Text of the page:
Time to stop slandering the Germans.
It was a fantastic NBA postseason, culminating with the second-happiest ending I (Ben) can recall. Usually I’m bitter and devastated by the outcome of the Finals, and not just because Utah lost (’97 and ’98). Let’s do a quick recap of every Finals since 1984, when I was six and I distinctly remember watching Game 7 of the Celtics/Lakers at my grandmother’s house in Columbus, as rated on a scale of happy with outcome, indifferent but mostly disappointed, deeply disappointed and, in four extreme cases, despairing-of-all-breath-that-I-have-yet-to-draw-upon-this-earth disappointed.
1984: Boston over L.A. in seven – indifferent but mostly disappointed (I really liked Michael Cooper)
1985: L.A. over Boston in six – indifferent but mostly disappointed (I decided I really hated the Lakers)
1986: Boston over Houston in six – not happy but not disappointed. I definitely didn’t like Houston. Honestly, though, I don’t recall much if anything about this series. I think that was the summer I watched Star Wars eight gabillion times.
1987: L.A. over Boston in six – see 1985
1988: L.A. over Detroit in seven – indifferent but mostly disappointed – I liked Joe Dumars. And no one on L.A. was nicknamed “The Microwave.”
1989: Detroit over L.A. in four – happy! Immediately after this year I started disliking Detroit though, beginning my (very) brief career as an MJ fan.
1990: Detroit over Portland in five – deeply disappointed – I liked the Blazers and Bill Laimbeer was a goon.
1991: Chicago over L.A. in five – deeply ambivalent (I realize this was not on the scale above) – I couldn’t root for the Lakers, but I think I had a sense then of how fully I would grow to hate MJ, who I rooted for only so long as he couldn’t get past the Bad Boys. Once he did, he was the bad boy.
1992: Chicago over Portland in six – despairing-of-all-breath-that-I-have-yet-to-draw-upon-this-earth disappointed – This was my first weeping-and-gnashing-of-teeth Finals. Oh how I wanted MJ to lose! Oh how I wanted Clyde Drexler, Buck Williams, Clifford Robinson and Kevin Duckworth to hoist that trophy instead! People forget that Lamont Strothers played on that Blazer squad, and with good reason.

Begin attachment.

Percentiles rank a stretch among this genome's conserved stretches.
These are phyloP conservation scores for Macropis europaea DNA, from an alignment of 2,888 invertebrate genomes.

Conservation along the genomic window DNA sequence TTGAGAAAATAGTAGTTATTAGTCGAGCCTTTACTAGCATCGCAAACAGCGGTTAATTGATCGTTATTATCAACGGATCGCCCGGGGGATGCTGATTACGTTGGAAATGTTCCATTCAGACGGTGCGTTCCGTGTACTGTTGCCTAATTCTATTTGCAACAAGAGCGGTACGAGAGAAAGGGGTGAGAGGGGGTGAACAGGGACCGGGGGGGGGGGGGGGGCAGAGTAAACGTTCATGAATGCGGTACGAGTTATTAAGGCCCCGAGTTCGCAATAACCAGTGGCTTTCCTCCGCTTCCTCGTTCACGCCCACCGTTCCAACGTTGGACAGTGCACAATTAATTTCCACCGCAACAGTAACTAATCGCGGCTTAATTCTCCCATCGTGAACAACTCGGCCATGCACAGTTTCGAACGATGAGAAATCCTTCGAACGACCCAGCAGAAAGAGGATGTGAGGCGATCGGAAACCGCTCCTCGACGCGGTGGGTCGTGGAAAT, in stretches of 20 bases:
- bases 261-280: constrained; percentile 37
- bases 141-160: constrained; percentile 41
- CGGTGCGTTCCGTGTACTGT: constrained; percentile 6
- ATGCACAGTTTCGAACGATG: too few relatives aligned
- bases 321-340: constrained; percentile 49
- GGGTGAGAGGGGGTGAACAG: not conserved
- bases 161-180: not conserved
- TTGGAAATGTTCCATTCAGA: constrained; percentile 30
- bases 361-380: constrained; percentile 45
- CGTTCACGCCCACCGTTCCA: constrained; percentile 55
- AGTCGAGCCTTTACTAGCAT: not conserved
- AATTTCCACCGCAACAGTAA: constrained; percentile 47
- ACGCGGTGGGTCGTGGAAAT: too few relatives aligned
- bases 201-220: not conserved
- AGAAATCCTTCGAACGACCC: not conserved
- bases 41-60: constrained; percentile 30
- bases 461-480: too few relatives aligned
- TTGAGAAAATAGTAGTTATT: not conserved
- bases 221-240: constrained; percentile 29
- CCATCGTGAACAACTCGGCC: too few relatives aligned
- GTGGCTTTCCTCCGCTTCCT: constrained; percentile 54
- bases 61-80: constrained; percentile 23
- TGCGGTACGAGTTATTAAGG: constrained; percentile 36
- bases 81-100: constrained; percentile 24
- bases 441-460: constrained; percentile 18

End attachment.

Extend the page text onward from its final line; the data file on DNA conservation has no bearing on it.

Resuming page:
1993: Chicago over Phoenix in six – deeply disappointed – I had resigned myself to Chicago greatness at this point, and while I liked Phoenix, I didn’t root for them like I did Portland. But this one still hurt.
1994: Houston over New York in seven – deeply disappointed – I was a Knick fan back in that day. Plus Houston had taken out the Jazz in the conference finals. And Vernon Maxwell and Mario Elie were Satan’s minions.
1995: Houston over Orlando in four – indifferent but mostly disappointed – see 1994. I also felt bad for Nick Anderson. And no one likes to see a sweep in the Finals.
1996: Chicago over Seattle in six – deeply disappointed – Not only did I hate Chicago, but I liked Seattle, even though it knocked out Utah in the conference finals. (See a theme?)
1997 and 1998: Chicago over Utah in six – despairing-of-all-breath-that-I-have-yet-to-draw-upon-this-earth disappointed – Nothing more really needs be said.
1999: San Antonio over New York in five – a level just below despairing… disappointed – Not just a strike season and postseason collapse from Utah. Also a Spurs title and a loss for the last likable Knicks team.
2000: Los Angeles over Indiana in six – deeply disappointed – I had a soft spot for Indiana given its rivalry with Chicago. And, of course, it was the Lakers.
2001: Los Angeles over Philadelphia in five – deeply disappointed – I wasn’t even going to get my hopes up until Iverson’s remarkable game one. Then I got my hopes up and had them squashed. I never learned my lesson.
2002: Los Angeles over New Jersey in four – indifferent but mildly disappointed – I hate the Lakers, but I can’t honestly say I wanted to see the Nets win a title. A sad year for basketball. (This was also the year the refs robbed Sacramento of game six vs. L.A. I swore I’d never watch an NBA game again. Actually, change that indifferent to deeply.)
2003: San Antonio over New Jersey in six – deeply disappointed – a Spurs win? And two years of the Nets in the Finals? Nobody wins here.
2004: Detroit over Los Angeles in five – happy! – this seemed nothing short of a miracle. Later I realized I had talked myself into liking the Pistons more than I really did, but hey, they played like a team.
2005: San Antonio over Detroit in seven – deeply disappointed – This was a miserable series, and I liked each team even less as it went on. One of those years I wish no one won it.